The Bengals are trying hard not to become the Bungles again. The Patriots won't be doing them any favors.

The biggest question with Cincinnati over the past five seasons — "When will this team win in the playoffs?" — has been replaced by, "Will this team even make the playoffs?"

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At 2-3 and tied with two teams for the ninth-best record in the AFC, the Bengals have plenty of work to do in order to get yet another crack in January. After being ripped in Dallas in Week 6, 28-14, they get the misfortune of traveling to New England in Week 6, Tom Brady's first game in front of his home fans this season.

There was a lot of talk about soul searching and looking in the mirror from Bengals players after the loss to the Cowboys. The problem is the nature of an identity crisis is not knowing exactly how to solve it.

The Bengals aren't getting enough offense or defense. They scored more than 26 points a game on average last season — that's down to a little more than 18 this season. They gave up an average of 17.4 points last season — it's up to 22 this season. Not surprising, the biggest factor in that is what has happened for and against the run.

Cincinnati's rushing offense has fallen from No. 13 to a woeful No. 26. Its rushing defense has plummeted from No. 7 to No. 19. Also related: The red zone offense is No. 30, and the red zone defense ranks No. 25. Further related: The Bengals have stunk on both the offensive and defensive lines, regardless of run or pass.

It's obvious that, on offense, not having tight end Tyler Eifert has hurt twofold. They don't have his big body to help them finish near the goal line or his athletic receiving presence to complement A.J. Green, as Brandon LaFell and rookie Tyler Boyd aren't scaring defenses as new complementary wideouts. The Bengals also miss the inspired play-calling of Hue Jackson, as replacement Ken Zampese has been too predictable with his game plans.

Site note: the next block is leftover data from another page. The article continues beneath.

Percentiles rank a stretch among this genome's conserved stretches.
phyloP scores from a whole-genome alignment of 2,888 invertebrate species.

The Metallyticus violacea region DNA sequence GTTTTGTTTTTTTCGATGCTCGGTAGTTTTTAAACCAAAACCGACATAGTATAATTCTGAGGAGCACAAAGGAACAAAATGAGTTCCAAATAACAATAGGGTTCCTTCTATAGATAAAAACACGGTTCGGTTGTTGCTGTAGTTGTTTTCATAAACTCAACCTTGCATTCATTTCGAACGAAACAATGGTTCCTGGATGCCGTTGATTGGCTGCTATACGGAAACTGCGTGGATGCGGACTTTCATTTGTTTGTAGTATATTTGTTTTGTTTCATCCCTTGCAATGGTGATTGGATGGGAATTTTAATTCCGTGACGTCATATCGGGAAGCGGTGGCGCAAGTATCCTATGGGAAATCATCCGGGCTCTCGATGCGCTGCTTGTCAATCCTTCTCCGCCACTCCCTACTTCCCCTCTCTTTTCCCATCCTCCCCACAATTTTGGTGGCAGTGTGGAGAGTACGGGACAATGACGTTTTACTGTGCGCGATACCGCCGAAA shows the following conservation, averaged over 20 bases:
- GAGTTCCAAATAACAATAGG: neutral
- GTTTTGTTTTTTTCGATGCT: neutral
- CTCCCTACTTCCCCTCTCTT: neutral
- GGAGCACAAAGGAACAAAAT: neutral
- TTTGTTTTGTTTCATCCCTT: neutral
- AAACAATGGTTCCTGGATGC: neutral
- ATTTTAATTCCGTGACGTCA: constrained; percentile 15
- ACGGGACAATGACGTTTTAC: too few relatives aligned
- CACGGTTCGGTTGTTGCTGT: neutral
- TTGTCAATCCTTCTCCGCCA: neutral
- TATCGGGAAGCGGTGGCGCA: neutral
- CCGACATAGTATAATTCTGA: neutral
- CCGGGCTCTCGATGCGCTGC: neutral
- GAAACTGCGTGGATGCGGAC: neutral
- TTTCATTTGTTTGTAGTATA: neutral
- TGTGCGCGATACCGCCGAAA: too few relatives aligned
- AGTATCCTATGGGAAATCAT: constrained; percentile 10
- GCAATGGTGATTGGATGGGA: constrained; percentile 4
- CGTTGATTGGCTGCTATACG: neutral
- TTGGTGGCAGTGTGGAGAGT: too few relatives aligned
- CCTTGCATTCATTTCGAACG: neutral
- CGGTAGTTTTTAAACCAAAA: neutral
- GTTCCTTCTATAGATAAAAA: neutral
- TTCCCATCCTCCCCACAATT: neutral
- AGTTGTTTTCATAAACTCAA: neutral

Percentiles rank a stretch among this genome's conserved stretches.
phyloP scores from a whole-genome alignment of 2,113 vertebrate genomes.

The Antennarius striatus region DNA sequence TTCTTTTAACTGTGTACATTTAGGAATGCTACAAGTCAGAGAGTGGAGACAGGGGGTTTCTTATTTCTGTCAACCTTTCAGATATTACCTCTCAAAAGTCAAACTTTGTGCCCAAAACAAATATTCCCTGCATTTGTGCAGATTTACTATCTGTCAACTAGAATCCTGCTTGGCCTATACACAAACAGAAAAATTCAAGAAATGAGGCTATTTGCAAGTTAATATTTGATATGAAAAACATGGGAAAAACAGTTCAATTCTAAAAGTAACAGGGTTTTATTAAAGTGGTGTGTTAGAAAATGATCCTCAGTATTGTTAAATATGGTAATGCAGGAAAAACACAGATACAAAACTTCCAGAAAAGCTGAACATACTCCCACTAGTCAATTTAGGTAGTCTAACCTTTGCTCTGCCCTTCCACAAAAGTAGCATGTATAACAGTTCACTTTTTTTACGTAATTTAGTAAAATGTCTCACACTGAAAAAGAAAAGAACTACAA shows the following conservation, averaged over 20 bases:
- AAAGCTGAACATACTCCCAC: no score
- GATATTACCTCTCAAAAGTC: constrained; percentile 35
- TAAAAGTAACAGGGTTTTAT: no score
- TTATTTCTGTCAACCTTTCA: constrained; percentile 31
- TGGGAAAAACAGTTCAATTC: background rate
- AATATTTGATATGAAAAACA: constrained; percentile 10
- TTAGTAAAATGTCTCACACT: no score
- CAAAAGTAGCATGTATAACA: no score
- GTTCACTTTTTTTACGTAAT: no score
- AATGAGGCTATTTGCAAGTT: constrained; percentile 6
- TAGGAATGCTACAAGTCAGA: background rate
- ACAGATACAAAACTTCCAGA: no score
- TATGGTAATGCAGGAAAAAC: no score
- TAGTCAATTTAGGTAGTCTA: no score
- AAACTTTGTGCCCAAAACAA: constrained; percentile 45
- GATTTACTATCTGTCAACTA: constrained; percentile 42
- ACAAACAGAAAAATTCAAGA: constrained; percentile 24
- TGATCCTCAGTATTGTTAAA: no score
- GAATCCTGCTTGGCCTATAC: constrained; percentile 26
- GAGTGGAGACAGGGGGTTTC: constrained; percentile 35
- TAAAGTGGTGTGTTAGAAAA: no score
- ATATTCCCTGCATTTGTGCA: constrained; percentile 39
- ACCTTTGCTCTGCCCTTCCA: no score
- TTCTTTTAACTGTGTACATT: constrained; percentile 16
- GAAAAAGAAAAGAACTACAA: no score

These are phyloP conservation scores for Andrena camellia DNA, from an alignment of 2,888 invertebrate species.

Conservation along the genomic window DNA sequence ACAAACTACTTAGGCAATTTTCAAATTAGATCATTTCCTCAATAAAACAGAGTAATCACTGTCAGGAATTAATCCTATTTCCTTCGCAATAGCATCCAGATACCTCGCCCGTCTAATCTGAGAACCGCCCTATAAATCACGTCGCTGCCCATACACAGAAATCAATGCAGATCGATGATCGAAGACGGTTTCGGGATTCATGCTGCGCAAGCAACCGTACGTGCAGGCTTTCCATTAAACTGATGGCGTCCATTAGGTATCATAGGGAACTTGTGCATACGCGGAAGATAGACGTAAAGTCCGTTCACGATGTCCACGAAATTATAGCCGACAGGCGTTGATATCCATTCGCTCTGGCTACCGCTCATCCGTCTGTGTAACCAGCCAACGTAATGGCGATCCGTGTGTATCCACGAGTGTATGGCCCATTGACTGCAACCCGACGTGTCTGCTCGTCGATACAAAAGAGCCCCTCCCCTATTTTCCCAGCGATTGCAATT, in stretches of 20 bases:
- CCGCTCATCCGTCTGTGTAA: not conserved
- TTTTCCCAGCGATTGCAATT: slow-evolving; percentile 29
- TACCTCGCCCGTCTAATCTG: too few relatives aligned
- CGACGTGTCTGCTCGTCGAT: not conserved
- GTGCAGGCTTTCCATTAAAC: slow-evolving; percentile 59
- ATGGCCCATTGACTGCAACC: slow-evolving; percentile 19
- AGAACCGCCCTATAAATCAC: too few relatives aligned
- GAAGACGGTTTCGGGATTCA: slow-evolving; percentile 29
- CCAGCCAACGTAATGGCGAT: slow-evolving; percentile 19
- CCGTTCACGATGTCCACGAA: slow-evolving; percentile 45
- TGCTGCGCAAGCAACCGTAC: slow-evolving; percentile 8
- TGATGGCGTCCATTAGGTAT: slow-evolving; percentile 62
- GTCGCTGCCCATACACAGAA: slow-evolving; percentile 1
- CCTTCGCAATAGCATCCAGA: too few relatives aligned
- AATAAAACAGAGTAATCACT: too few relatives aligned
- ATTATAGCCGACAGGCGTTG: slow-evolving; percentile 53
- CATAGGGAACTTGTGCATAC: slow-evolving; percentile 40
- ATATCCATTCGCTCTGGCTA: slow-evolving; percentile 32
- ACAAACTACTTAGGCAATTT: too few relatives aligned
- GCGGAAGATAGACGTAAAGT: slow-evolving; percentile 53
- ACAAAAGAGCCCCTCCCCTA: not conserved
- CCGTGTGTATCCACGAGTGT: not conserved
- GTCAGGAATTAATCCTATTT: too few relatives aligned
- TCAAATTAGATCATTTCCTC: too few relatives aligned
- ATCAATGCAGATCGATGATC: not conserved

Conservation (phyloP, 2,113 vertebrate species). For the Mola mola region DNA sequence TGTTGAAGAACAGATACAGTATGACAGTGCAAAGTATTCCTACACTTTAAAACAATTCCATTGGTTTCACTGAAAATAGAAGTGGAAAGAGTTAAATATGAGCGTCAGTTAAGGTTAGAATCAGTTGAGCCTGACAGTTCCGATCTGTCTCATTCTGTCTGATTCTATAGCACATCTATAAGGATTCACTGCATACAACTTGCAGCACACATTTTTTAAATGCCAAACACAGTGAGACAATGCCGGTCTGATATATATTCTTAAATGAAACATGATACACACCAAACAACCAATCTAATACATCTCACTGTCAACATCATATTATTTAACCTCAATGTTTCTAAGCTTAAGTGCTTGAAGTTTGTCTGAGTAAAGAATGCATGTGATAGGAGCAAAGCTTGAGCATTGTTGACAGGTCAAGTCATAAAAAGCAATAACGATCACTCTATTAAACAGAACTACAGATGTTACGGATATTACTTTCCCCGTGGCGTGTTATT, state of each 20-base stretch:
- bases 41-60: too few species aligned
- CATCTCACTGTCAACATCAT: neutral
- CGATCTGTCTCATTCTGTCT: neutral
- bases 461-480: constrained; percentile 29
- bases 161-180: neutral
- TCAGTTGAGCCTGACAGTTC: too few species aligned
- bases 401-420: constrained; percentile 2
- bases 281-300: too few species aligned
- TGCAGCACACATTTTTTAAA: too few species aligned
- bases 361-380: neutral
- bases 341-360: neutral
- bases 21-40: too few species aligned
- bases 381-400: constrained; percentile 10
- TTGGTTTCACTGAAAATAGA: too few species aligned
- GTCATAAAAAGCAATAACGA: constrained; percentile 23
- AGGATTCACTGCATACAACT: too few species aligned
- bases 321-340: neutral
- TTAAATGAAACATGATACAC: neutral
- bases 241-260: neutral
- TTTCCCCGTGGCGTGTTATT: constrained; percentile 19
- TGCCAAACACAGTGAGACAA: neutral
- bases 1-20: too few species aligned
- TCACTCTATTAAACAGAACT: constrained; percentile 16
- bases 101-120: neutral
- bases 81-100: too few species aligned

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The defense looked a lot stronger with linebacker Vontaze Burfict back against the Dolphins, but that was ... well, the Dolphins. Dak Prescott, Ezekiel Elliott and the Cowboys put it right back in its place, as the front did nothing to disrupt the game. It has left coordinator Paul Guenther searching for creative schematic answers to make up for the disappointing personnel.

Now here come the Patriots, the NFL's premier team at altering its identity from week to week to take full advantage of opponents' weaknesses and take away their strengths. When Brady and Bill Belichick study film of the Bengals, they should see plenty to their liking.

Defensively, they'll blanket Green to make sure he doesn't beat them, and they won't worry about much else. Offensively, they'll stay a step ahead with their versatile personnel groupings.

When the Bengals went up to Foxborough in October two seasons ago, they were a much better-looking team at 3-0. They were still outcoached and outplayed in every way by the Patriots in a 43-17 loss.

New England's goal with Brady is to reduce the AFC title competition to as little as possible. At this point, only Pittsburgh and Denver have the potential to hang in that stratosphere.

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The Bengals are talented and experienced enough to overcome even 2-4 to get at least another wild-card berth. They are better than the 3-2 Bills whom they face later, and they have two games left against the 3-2 Ravens. They also have the fortune of two bingo free spaces against the Browns.

But don't confuse that with being a good contending team. With the way the conference is shaping up, everybody except the Patriots, Steelers and Broncos is battling to be the best of the worst.

With how well they've played since 2011, the Bengals should be more at the point of br

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eaking through for bigger things under Marvin Lewis. Instead, playing the Patriots will be a reminder that they've been pushed right back to postseason purgatory.